Spurs defend Popovich decisions late in Game 6

Spurs defend Popovich decisions late in Game 6
June 19, 2013, 4:30 pm
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MIAMI —  It was a frantic time of the game, those final 28 seconds of Miami's come-from-behind 103-100 win over San Antonio Tuesday night.

As is the case with most close games, the final seconds of play have been sliced and dice apart. In this one, people have tried to make sense of how the Spurs blew a 10-point lead to start the fourth. Many believe it was a senseless loss that may have cost the Spurs a fifth NBA title.

In those final 28.2 seconds, Spurs coach Gregg Popovich subbed out Tim Duncan on two occasions, with each possession leading to a made three-pointer for the Heat.

It would be a moot point if the Spurs held on for the victory. But they didn't.

And because of that, Popovich finds himself explaining what happened down the stretch, which is something Pops seldom does because the Spurs more often than not, win these kind of games.

As Popovich explained, the absence of Duncan during those key moments was not the reason for those six points scored by Miami, which included a game-tying three-pointer from Ray Allen with five seconds to play.

With Duncan on the bench, LeBron James shot an air ball three, but Mike Miller got the offensive rebound and got it back to James whose second three-point attempt was good, cutting the Spurs lead to 94-92.

"On an offensive rebound, it's one of the toughest things in the NBA, to pick up on people," Popovich said. "They got the rebound, they got it back to (James), and he knocked it down."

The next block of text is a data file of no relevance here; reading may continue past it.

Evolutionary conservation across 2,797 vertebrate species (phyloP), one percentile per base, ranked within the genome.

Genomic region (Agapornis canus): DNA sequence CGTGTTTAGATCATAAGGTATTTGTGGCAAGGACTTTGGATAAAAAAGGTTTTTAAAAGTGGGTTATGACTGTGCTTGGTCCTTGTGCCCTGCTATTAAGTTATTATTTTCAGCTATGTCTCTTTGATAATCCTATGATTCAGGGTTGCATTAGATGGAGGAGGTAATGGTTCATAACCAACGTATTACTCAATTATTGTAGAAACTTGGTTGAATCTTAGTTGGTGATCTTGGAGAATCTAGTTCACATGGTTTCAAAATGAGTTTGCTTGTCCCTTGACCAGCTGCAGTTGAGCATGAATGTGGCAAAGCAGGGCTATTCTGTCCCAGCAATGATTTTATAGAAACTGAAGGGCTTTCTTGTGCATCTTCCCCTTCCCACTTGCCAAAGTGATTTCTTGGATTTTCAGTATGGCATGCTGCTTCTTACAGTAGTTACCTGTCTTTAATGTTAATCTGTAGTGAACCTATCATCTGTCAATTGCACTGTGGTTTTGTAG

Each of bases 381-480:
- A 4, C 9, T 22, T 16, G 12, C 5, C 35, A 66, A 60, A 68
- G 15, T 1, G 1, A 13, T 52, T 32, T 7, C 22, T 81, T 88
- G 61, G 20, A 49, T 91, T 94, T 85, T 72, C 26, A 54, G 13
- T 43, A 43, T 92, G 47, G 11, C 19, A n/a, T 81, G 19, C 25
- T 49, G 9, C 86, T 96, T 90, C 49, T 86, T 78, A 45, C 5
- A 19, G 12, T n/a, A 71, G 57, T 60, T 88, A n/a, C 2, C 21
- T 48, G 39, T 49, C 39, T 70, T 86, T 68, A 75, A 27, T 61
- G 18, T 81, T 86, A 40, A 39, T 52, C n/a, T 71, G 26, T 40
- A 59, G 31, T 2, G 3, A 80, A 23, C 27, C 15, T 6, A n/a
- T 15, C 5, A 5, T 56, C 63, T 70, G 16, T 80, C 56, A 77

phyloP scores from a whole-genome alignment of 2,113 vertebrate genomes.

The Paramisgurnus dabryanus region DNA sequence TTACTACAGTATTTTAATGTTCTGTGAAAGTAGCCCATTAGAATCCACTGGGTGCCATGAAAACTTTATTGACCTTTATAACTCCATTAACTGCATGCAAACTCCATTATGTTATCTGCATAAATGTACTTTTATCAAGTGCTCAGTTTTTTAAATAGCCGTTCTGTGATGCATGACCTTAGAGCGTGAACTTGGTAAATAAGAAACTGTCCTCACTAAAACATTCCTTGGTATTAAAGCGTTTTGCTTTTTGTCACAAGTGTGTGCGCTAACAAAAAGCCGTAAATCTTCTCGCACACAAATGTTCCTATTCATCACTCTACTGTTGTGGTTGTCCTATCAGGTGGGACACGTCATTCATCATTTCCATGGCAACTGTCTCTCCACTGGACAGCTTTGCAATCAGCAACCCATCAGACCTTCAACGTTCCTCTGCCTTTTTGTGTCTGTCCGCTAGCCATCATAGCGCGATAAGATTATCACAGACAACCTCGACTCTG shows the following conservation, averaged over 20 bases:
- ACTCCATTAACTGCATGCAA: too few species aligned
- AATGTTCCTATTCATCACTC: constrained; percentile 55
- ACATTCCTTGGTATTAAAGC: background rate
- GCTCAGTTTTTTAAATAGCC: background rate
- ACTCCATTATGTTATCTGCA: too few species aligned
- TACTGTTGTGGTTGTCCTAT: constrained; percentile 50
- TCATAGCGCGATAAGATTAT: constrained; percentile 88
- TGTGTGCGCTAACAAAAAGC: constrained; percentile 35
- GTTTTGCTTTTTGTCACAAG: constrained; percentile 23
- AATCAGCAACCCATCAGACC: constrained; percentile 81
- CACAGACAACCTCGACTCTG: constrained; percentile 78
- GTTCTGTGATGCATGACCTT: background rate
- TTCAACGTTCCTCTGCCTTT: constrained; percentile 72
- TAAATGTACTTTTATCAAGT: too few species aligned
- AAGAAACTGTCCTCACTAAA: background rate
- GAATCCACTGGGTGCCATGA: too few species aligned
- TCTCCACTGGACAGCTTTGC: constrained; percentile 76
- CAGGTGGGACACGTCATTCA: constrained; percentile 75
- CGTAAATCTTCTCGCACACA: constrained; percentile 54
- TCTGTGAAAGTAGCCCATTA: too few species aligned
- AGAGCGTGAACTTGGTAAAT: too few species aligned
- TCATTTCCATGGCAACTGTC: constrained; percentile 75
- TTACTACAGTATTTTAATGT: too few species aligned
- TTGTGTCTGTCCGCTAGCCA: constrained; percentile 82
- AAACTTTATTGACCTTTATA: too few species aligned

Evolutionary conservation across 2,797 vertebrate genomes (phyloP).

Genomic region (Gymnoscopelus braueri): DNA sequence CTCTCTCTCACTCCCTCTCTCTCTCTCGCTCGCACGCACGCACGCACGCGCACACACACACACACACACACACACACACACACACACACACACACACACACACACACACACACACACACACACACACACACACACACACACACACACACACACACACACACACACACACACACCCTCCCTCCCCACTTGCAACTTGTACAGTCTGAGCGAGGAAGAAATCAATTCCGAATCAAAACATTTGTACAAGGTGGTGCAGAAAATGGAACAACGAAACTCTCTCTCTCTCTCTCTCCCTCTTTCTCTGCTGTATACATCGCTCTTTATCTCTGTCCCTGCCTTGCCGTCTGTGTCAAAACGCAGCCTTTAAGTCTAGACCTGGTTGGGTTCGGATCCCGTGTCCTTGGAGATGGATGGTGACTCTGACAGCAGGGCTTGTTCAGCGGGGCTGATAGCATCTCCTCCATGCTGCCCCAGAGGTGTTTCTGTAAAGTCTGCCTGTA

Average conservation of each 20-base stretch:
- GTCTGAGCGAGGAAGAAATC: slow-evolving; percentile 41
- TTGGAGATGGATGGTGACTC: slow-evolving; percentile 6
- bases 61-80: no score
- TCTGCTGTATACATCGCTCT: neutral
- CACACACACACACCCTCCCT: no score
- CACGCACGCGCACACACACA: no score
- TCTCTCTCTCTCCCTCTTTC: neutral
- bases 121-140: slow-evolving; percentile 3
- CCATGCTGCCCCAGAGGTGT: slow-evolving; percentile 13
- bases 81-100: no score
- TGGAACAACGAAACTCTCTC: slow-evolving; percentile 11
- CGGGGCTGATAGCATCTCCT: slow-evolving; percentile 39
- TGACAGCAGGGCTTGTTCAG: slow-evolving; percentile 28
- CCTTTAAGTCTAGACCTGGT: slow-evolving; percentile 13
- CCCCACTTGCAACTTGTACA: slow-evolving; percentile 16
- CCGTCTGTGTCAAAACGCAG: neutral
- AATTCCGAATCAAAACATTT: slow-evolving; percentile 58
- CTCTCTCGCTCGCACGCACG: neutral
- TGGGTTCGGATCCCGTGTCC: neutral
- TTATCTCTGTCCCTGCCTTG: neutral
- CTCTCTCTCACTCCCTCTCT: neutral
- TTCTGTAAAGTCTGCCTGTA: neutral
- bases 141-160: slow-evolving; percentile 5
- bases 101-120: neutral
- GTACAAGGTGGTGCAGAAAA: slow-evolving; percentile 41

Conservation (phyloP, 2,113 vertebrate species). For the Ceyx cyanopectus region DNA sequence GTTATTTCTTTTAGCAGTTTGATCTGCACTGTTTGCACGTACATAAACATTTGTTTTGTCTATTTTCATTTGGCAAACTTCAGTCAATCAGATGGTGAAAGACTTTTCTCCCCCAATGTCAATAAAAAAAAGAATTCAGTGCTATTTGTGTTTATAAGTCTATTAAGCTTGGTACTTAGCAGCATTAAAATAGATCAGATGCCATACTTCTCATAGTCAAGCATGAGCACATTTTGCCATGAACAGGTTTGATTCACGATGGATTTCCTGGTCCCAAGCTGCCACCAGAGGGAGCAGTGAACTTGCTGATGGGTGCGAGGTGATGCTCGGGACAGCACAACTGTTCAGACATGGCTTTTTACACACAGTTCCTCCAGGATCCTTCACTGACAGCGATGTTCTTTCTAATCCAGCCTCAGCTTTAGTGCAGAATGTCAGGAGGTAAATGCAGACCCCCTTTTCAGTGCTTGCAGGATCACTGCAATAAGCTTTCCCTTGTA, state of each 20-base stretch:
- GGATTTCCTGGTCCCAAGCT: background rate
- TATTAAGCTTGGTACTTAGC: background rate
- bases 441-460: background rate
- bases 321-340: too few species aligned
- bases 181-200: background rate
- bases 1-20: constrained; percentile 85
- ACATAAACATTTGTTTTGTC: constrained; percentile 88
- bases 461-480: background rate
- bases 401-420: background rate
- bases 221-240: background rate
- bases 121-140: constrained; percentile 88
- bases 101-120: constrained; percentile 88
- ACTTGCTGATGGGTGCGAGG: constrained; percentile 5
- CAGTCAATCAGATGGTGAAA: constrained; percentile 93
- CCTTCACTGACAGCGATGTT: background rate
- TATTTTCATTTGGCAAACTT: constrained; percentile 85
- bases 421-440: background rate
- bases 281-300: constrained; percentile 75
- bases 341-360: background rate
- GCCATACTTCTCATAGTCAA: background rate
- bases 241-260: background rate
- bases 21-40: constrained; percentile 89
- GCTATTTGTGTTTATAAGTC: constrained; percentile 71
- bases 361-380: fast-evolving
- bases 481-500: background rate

San Antonio called a time-out with 20.1 seconds to play, and Popovich put Duncan back in the game.

Spurs forward Kawhi Leonard was fouled, and made one of two free throws that made it a 95-92 game with 19.4 seconds to play.

In between free throws, Popovich took Duncan out and put Boris Diaw back in. At the same time, Heat coach Erik Spoelstra took out Miller and put in Chris Bosh.

This is where the second-guessing begins.

Bosh's re-insertion into the game was to give Miami another three-point shooter who could also rebound.

But as Popovich explained, it made more sense to have Diaw on the floor at that particular time than Duncan.

"We were switching at the three-point line to take away the three, " Popovich said. "And Boris Diaw has a little more speed than Tim Duncan, so it makes sense to have him out there reading at the three-point line. Unfortunately, we had two guys that went to LeBron and didn't switch with Bosh, and (Bosh) went right to the hole. He's the guy who got the rebound. So it has nothing to do with Duncan."

Still, that won't stop the second-guessing that has come Popovich's way since the Tuesday night loss.

Not surprisingly, his players quickly came to his defense.

"When he subbed Timmy, it was probably to switch everything," said Manu Ginobili. "Believe me, he had many more reasons to make that sub than for any of you to question him."

Duncan echoed Ginobili's sentiments.

"It's what we've done all year," said Duncan who had 30 points and 17 rebounds. "In a situation where we were going to switch a lot of things, and just unfortunate the way it happened. We got a stop, and we got a bad bounce, and right out to Ray Allen for a three; just situational.

"But there's no questions there," Duncan added. "It's the plays we've been making all season long."